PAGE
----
Volkswagen is also adding a sport-focused R-Line package to the Tiguan this year, topping the lineup at $36,535. It adds leather seats, 19-inch wheels, a firmer suspension setup and a long list of luxury add-ons as standard equipment.
Finally, Volkswagen is offering its VW Car-Net system on the Tiguan for the first time, available on SE trim and above. It includes a six-month free trial for its digital features, including Automatic Crash Notification, Roadside Assistance and stolen vehicle location assistance.
My test car was a mid-range SE, priced from $26,995. Even though it didn’t have the fancy R-Line setup, it still had some of the same spirit as Volkswagen’s iconic, fun-to-drive GTI, with which it shares an engine.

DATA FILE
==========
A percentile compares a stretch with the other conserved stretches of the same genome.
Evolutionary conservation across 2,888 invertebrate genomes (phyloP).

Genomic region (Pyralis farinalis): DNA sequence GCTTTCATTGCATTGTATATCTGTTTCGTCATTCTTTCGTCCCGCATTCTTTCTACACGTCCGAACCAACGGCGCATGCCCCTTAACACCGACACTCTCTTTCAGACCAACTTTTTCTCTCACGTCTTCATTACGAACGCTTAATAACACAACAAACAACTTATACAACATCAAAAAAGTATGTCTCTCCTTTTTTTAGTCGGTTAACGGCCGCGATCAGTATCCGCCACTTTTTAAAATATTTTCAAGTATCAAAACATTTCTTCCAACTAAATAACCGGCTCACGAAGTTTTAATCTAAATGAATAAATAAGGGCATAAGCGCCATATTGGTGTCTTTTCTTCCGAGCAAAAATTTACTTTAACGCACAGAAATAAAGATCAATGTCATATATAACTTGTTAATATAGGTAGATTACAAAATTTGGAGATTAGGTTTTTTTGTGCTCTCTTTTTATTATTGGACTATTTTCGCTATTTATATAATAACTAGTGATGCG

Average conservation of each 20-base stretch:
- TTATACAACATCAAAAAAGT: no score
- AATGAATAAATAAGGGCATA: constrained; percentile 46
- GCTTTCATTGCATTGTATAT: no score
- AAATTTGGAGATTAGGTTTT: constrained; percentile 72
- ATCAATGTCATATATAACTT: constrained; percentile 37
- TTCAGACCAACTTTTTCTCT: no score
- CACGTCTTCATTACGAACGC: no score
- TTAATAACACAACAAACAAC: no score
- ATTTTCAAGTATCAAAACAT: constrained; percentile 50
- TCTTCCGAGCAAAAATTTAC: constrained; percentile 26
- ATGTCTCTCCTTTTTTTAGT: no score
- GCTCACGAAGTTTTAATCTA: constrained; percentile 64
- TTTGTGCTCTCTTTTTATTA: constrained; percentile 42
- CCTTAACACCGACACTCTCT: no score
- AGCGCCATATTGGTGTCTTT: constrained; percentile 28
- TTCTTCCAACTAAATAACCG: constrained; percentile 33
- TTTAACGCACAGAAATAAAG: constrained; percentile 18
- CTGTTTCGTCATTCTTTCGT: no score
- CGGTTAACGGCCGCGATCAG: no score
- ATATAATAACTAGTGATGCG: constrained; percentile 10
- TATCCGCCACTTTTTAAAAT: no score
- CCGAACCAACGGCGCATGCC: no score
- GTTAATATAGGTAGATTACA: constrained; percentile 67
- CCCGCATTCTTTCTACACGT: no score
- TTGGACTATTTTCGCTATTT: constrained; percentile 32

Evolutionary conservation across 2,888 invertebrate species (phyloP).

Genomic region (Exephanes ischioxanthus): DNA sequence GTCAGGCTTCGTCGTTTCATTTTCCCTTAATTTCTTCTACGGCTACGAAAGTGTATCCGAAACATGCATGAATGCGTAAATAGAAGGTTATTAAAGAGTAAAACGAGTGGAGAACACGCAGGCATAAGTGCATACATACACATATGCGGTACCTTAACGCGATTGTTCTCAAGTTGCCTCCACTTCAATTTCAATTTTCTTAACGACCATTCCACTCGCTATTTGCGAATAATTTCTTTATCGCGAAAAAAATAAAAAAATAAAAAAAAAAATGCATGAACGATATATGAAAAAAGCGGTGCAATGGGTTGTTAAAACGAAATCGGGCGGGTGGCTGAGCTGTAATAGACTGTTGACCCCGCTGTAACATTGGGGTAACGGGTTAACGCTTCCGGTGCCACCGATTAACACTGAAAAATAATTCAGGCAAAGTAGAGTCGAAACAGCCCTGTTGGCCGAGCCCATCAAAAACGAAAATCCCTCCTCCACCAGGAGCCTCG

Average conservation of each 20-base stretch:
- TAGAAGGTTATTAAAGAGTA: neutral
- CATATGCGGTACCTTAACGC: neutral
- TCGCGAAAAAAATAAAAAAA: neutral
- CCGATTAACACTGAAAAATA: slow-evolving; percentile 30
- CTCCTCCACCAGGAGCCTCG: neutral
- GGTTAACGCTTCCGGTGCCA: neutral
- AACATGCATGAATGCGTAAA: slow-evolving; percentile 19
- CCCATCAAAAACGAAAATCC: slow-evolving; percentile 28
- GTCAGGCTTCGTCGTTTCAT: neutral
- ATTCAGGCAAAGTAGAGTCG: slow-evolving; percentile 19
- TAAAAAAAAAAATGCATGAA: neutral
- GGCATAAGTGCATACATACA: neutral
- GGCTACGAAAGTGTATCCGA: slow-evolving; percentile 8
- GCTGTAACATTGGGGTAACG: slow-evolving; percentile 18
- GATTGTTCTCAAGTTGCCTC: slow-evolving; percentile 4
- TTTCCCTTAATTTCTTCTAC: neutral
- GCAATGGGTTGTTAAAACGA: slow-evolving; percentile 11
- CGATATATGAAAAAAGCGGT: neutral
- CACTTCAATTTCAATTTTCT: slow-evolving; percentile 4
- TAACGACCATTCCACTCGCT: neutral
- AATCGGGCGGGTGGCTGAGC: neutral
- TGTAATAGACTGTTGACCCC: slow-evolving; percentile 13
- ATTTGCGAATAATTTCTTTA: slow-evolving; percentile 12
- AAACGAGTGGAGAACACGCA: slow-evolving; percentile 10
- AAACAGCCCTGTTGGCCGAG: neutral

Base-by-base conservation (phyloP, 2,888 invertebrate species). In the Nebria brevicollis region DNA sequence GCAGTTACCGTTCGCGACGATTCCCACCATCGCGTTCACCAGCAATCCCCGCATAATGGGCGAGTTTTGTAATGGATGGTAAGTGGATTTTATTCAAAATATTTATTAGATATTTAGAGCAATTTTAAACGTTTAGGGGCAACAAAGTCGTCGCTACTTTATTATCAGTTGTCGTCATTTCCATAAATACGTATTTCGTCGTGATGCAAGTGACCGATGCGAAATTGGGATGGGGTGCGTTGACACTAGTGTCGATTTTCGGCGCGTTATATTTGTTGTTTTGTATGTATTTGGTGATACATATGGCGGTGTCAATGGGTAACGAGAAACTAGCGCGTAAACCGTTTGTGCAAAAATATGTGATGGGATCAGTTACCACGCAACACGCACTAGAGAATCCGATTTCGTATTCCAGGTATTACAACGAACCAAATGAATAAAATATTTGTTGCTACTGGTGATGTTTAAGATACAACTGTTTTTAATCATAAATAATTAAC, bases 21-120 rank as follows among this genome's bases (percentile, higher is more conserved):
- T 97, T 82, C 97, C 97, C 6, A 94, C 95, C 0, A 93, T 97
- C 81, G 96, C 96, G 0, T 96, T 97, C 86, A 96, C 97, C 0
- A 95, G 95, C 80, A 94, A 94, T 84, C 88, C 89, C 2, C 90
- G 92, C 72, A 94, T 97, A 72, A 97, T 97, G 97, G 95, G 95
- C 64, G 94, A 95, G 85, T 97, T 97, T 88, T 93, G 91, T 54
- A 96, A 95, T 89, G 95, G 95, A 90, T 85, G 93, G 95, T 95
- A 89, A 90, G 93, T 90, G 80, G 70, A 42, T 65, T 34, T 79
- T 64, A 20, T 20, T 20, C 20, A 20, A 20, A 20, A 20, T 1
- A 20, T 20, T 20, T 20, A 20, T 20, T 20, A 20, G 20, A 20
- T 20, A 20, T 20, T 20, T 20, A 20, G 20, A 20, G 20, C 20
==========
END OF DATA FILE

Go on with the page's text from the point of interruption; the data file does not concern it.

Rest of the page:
It’s a tossable car, one that delights in taking corners, but it also comes with the inherent practicality of a crossover vehicle. It comes with tie-down hooks and a 12-volt outlet in the cargo area, plus a strong roof rack for carrying bike racks or kayaks.
If you’ve got to have a practical family car, you might as well have some fun with it. And that’s what the Tiguan is about.
Derek Price is an independent automotive columnist. Reach him at firstname.lastname@example.org.